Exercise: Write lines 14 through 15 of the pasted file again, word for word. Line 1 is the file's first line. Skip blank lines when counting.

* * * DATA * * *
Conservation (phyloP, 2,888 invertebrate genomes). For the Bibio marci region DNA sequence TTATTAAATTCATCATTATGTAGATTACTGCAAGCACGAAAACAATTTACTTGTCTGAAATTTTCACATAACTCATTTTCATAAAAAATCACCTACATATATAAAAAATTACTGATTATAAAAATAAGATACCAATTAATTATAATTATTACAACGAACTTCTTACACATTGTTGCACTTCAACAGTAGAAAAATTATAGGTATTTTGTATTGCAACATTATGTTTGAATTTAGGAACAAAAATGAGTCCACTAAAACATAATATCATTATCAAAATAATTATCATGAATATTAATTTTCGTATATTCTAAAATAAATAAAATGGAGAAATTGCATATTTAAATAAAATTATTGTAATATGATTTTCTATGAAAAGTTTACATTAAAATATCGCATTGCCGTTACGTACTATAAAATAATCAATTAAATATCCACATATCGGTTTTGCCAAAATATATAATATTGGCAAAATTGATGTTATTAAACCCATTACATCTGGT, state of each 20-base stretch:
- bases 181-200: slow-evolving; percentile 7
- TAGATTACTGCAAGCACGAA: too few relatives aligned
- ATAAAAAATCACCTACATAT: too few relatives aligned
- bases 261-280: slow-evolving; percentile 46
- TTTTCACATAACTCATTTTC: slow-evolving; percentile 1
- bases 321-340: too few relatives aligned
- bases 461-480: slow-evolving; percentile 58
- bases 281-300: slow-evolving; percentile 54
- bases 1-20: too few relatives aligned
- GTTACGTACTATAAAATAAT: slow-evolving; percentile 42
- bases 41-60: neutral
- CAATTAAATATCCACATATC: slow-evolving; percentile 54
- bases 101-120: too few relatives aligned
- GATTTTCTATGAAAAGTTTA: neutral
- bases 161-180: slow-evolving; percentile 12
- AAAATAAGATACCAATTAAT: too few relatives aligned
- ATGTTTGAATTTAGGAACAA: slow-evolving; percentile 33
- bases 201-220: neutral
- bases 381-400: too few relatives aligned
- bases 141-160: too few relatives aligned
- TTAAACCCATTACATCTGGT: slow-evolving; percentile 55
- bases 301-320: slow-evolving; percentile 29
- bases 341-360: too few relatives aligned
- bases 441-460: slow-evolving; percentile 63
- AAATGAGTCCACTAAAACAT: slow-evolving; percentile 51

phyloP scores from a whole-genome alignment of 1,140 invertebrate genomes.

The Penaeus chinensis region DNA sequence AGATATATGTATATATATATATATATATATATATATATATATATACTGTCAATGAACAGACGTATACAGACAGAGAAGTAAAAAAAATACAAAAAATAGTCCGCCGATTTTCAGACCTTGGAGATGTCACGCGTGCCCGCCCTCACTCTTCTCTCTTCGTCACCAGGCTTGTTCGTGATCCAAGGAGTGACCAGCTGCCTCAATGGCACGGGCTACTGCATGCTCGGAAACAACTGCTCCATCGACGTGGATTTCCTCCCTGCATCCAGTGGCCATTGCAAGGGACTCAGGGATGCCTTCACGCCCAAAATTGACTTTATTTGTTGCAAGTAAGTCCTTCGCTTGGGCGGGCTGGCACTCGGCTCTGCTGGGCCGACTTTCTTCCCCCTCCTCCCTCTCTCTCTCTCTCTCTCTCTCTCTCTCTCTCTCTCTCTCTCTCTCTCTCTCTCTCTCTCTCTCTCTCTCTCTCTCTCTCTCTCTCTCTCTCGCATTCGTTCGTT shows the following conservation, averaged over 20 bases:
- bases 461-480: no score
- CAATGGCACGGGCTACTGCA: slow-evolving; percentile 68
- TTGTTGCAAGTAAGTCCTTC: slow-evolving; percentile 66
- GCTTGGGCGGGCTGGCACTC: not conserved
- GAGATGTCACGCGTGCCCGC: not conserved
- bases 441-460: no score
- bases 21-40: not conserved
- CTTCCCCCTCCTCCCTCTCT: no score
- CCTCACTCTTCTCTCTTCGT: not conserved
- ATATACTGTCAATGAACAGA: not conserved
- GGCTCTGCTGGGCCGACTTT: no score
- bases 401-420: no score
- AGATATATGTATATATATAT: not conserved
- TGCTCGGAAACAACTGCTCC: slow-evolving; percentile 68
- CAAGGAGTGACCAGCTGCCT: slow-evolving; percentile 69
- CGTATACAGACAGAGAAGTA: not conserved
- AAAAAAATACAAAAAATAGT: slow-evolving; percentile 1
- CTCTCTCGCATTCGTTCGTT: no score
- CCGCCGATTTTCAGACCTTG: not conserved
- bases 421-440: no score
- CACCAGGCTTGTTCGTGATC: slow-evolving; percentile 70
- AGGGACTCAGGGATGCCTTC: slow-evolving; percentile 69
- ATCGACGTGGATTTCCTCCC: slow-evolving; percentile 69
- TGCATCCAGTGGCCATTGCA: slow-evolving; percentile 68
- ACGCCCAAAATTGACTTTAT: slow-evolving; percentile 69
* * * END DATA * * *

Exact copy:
- bases 101-120: too few relatives aligned
- GATTTTCTATGAAAAGTTTA: neutral